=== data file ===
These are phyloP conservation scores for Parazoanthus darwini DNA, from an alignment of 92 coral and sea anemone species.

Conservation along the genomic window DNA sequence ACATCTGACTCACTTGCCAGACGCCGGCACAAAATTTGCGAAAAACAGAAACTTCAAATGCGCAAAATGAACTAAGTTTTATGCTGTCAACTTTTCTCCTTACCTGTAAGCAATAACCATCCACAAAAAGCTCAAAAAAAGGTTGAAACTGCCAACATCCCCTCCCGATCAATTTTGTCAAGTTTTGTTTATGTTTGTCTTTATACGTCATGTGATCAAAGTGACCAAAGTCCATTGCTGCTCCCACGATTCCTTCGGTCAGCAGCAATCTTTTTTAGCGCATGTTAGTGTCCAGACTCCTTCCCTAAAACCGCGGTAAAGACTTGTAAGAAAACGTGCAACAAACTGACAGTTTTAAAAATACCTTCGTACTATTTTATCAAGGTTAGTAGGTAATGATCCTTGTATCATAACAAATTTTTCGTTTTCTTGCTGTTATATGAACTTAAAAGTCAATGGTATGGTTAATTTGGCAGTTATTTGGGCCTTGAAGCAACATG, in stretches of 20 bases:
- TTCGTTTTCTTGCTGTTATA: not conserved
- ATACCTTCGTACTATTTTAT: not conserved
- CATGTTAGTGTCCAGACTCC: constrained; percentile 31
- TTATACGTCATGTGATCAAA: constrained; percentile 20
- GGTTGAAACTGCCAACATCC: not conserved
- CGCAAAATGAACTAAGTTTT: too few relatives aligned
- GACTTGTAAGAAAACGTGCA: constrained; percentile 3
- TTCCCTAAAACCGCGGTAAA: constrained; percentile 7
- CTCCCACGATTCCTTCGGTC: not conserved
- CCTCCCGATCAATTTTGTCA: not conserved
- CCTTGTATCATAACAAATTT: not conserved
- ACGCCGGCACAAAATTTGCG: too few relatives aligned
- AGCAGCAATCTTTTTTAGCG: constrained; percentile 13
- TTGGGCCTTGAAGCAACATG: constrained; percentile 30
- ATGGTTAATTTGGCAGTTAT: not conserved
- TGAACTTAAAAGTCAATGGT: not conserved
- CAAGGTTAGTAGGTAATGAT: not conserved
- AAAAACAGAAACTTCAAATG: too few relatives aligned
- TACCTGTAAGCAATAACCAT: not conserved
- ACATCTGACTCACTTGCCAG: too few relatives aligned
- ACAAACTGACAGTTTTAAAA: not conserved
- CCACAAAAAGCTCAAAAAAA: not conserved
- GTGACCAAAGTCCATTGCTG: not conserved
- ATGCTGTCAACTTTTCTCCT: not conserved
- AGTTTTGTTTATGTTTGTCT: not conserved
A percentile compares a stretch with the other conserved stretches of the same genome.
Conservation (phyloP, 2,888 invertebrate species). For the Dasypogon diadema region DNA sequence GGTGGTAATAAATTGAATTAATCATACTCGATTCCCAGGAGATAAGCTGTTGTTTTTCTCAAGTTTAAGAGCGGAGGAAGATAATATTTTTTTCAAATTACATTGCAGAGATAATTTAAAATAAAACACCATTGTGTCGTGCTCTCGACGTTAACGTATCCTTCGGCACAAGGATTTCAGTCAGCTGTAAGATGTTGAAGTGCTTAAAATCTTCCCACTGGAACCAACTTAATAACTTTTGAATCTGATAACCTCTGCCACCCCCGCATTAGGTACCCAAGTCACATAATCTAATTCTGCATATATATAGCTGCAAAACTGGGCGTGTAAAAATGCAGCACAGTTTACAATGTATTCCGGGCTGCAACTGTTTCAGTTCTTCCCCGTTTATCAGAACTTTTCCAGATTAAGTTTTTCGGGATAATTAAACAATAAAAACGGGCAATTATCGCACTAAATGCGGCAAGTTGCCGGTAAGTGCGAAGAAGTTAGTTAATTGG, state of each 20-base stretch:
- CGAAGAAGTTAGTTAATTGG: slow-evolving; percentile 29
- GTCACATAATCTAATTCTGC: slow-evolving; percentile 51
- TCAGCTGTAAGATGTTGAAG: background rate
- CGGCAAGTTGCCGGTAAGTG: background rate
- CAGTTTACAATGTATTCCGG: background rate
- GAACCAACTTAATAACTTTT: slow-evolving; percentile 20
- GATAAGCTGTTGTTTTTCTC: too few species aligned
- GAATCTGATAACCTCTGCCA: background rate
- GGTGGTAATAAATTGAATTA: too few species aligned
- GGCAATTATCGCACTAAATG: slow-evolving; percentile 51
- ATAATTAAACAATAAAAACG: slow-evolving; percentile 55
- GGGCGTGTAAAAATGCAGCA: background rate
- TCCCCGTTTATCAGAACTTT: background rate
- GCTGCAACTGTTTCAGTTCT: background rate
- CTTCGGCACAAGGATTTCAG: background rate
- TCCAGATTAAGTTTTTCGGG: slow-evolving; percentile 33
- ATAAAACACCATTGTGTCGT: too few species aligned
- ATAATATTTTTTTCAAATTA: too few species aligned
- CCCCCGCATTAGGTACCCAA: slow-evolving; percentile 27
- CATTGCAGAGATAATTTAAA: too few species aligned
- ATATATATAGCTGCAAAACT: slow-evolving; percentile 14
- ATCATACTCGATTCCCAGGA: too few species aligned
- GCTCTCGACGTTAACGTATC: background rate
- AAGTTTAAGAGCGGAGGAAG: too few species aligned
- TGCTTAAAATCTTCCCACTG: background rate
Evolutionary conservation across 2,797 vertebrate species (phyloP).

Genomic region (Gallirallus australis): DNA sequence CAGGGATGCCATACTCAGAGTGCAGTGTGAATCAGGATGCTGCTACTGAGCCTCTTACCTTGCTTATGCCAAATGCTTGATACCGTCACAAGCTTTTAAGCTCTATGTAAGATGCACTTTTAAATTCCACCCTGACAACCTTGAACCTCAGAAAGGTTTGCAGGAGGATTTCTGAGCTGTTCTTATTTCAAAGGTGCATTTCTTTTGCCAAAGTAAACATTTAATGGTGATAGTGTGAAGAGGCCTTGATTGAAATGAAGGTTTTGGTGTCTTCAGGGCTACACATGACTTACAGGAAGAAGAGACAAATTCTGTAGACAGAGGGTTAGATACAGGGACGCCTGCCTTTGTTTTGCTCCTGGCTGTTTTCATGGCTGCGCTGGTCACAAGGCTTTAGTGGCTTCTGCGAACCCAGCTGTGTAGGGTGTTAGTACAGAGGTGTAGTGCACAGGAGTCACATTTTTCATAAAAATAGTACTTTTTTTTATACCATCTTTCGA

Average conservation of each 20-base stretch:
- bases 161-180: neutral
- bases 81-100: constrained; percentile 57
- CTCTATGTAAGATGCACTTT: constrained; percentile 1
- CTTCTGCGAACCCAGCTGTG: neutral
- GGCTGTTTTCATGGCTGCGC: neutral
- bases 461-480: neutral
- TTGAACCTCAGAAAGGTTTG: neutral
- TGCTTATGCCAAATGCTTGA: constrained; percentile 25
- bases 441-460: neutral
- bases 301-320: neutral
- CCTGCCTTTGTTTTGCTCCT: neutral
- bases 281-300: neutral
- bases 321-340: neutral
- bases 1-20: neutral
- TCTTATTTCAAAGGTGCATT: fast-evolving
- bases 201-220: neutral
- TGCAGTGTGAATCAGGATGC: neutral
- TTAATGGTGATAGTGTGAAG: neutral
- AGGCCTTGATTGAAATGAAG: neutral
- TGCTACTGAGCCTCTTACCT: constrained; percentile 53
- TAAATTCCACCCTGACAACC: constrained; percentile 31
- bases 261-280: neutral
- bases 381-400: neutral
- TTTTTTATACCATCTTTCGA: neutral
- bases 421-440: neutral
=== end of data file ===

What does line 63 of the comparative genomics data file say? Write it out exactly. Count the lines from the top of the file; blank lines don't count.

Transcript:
- bases 461-480: neutral